“This is my favorite run too.” Larkin waited in silence. She felt that the ball was in his court and to say anything more would betray that to her this was more than a casual conversation between two strangers. When the silence became awkward, she stood. She was about to start her run again when she noticed that her right shoelace was undone.

"Do you do this run every Friday?" he asked, as she tied up her shoelace.

It pained Larkin that he had to ask. Obviously, he hadn't noticed her the many times they had passed each other on the trail. She pushed down her disappointment so he wouldn't hear it in her voice as she told him that she did this run every Friday.

"Do you run at the same time all year?" he asked.

"Sure do," she said. "Drizzle and shine, the only time I don't run is if it's pouring rain."

"In a few weeks, it's going to be dangerous for you to run through this park alone," the man said.

"Why?" she asked.

He looked at her with a puzzled look on his face. "As it gets dark earlier, fewer people are out walking, and you never know who's hanging around in the woods. There is more than one homeless camp in Stanley Park."

She thought of telling him what she did for a living, but stopped herself out of fear that it would turn him off. "I feel safe enough, even when I run through here at night. I'm pretty fast if I need to be. And besides, the only person who's ever tried to stop me was too wasted to be a real problem."

"You should still think twice about running through these woods alone when it starts to get dark."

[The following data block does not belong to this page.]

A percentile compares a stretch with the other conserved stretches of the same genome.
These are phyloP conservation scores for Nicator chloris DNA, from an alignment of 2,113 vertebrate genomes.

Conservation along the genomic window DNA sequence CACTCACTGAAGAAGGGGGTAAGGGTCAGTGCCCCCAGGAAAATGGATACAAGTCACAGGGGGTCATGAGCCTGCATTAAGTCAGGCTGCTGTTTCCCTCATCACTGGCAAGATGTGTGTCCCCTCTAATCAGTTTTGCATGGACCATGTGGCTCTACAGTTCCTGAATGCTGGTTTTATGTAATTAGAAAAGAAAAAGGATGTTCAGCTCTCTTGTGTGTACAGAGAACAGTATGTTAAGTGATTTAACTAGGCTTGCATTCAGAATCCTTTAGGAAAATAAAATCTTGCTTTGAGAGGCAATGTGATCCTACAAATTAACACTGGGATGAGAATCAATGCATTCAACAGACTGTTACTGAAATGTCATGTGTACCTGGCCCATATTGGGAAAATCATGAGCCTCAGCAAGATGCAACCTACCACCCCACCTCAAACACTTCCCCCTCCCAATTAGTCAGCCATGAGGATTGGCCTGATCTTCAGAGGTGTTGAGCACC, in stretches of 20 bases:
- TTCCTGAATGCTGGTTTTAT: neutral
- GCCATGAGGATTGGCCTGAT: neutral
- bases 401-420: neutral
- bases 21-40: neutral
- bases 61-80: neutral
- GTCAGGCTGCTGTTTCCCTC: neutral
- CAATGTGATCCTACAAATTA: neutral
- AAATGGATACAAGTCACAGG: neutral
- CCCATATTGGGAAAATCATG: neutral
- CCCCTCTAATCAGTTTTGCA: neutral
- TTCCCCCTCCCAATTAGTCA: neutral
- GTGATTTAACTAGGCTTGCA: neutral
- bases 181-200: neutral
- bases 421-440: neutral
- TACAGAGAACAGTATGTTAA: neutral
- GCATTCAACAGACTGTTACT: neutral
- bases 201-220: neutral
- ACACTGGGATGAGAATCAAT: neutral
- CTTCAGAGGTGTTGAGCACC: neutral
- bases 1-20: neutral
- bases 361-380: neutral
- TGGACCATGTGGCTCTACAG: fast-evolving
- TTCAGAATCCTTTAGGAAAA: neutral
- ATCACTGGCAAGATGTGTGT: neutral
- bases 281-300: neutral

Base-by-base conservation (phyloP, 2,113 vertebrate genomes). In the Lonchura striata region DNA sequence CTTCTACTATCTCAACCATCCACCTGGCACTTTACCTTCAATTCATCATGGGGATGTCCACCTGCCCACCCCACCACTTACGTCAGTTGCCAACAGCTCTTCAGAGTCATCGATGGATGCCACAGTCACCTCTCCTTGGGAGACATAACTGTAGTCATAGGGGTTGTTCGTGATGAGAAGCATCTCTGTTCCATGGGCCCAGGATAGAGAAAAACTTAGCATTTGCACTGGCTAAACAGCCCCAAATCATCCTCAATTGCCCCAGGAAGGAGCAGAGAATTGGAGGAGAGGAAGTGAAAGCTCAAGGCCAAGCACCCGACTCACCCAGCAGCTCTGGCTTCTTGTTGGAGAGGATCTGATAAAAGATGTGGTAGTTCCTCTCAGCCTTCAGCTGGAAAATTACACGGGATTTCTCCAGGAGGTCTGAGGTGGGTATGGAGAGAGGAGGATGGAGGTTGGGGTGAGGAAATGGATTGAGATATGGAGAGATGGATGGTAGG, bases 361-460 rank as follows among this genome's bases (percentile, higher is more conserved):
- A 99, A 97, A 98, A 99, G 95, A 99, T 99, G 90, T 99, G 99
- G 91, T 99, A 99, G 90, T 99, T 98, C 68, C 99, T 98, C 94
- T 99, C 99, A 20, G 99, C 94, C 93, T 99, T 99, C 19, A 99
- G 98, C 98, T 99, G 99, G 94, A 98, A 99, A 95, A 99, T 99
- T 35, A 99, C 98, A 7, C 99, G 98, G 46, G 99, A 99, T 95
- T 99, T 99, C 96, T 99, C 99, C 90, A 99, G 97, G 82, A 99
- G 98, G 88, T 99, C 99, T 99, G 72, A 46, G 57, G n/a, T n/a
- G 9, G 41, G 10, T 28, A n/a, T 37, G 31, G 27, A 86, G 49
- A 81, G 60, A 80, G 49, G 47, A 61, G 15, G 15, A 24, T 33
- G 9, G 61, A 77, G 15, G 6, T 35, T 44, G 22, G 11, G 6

Larkin consciously put a smile on her lips. "I'll be okay, and hopefully if a bad guy comes along, you'll be there to rescue me."

"Hopefully someone does." He put his water bottle away and rose to his feet to continue his run, took a few steps, then stopped and turned back toward Larkin. Larkin felt disappointed and confused. This was not what the man of her dreams would say. "

Listen," he said. "I do this run almost every Friday at the same time. If you want to, you can meet me at the English Bay concession and we can run together."

Larkin's heart soared with joy and her smile was genuine. This was what she expected the man of her dreams to say. "I would like that. It’s always nicer to run with a friend."

The man fished in his pocket and pulled out a card. "Call me if you can't come, otherwise I'll expect to meet you next week at six o'clock."

"So, your name's Peter," she said. "I'm Larkin, Larkin Sims."

"Nice to meet you, Larkin. I'll see you next week." With those words, Peter Van der Molen, Vice President of International Operations and Marketing for Van der Molen Foods, ran out of her life.

Larkin sat down on the bench. Her legs were weak and her heart was fluttering. Since leaving the military, she’d rarely felt so rattled and needed a few minutes to recover before resuming her own run. She stared at the card and felt a twinge of disappointment as she real-ized that Peter wasn't a high school math teacher. She’d imagined that he was a teacher, just like her dad had been. Then she chided herself: Of course, he was going to be different than the man she’d imagined him to be in her dreams.